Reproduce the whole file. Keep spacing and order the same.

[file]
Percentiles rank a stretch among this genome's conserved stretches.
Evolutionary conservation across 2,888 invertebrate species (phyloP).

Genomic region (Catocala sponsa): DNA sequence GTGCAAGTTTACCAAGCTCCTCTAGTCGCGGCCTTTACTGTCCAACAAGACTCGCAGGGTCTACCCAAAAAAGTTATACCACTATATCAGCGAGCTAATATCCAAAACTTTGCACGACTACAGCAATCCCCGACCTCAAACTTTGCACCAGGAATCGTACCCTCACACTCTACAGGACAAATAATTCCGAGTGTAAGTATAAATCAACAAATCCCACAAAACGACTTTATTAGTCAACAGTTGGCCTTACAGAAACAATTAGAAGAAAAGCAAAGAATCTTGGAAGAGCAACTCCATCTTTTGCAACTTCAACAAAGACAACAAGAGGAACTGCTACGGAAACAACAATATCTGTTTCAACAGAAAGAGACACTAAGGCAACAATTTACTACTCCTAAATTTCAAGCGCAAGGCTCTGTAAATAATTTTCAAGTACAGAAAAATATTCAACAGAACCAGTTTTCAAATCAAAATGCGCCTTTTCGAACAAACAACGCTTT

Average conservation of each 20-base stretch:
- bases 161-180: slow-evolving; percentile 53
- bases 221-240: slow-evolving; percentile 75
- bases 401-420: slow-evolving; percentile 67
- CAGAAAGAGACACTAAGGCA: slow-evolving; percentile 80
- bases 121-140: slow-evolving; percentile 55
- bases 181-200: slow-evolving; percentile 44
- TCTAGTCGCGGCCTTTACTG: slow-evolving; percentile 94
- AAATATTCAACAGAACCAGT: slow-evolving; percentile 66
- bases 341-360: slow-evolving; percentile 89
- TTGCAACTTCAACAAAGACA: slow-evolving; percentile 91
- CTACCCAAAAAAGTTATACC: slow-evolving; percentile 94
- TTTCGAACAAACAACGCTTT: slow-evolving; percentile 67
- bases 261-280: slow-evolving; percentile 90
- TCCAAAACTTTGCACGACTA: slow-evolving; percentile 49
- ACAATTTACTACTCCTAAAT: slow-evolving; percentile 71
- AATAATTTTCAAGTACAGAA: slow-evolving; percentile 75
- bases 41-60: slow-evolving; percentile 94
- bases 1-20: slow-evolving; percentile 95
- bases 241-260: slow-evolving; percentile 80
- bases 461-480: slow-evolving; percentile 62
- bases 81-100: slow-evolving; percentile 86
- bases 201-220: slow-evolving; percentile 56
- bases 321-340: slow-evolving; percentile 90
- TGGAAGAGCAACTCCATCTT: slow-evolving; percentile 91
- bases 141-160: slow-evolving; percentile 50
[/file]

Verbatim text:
Percentiles rank a stretch among this genome's conserved stretches.
Evolutionary conservation across 2,888 invertebrate species (phyloP).

Genomic region (Catocala sponsa): DNA sequence GTGCAAGTTTACCAAGCTCCTCTAGTCGCGGCCTTTACTGTCCAACAAGACTCGCAGGGTCTACCCAAAAAAGTTATACCACTATATCAGCGAGCTAATATCCAAAACTTTGCACGACTACAGCAATCCCCGACCTCAAACTTTGCACCAGGAATCGTACCCTCACACTCTACAGGACAAATAATTCCGAGTGTAAGTATAAATCAACAAATCCCACAAAACGACTTTATTAGTCAACAGTTGGCCTTACAGAAACAATTAGAAGAAAAGCAAAGAATCTTGGAAGAGCAACTCCATCTTTTGCAACTTCAACAAAGACAACAAGAGGAACTGCTACGGAAACAACAATATCTGTTTCAACAGAAAGAGACACTAAGGCAACAATTTACTACTCCTAAATTTCAAGCGCAAGGCTCTGTAAATAATTTTCAAGTACAGAAAAATATTCAACAGAACCAGTTTTCAAATCAAAATGCGCCTTTTCGAACAAACAACGCTTT

Average conservation of each 20-base stretch:
- bases 161-180: slow-evolving; percentile 53
- bases 221-240: slow-evolving; percentile 75
- bases 401-420: slow-evolving; percentile 67
- CAGAAAGAGACACTAAGGCA: slow-evolving; percentile 80
- bases 121-140: slow-evolving; percentile 55
- bases 181-200: slow-evolving; percentile 44
- TCTAGTCGCGGCCTTTACTG: slow-evolving; percentile 94
- AAATATTCAACAGAACCAGT: slow-evolving; percentile 66
- bases 341-360: slow-evolving; percentile 89
- TTGCAACTTCAACAAAGACA: slow-evolving; percentile 91
- CTACCCAAAAAAGTTATACC: slow-evolving; percentile 94
- TTTCGAACAAACAACGCTTT: slow-evolving; percentile 67
- bases 261-280: slow-evolving; percentile 90
- TCCAAAACTTTGCACGACTA: slow-evolving; percentile 49
- ACAATTTACTACTCCTAAAT: slow-evolving; percentile 71
- AATAATTTTCAAGTACAGAA: slow-evolving; percentile 75
- bases 41-60: slow-evolving; percentile 94
- bases 1-20: slow-evolving; percentile 95
- bases 241-260: slow-evolving; percentile 80
- bases 461-480: slow-evolving; percentile 62
- bases 81-100: slow-evolving; percentile 86
- bases 201-220: slow-evolving; percentile 56
- bases 321-340: slow-evolving; percentile 90
- TGGAAGAGCAACTCCATCTT: slow-evolving; percentile 91
- bases 141-160: slow-evolving; percentile 50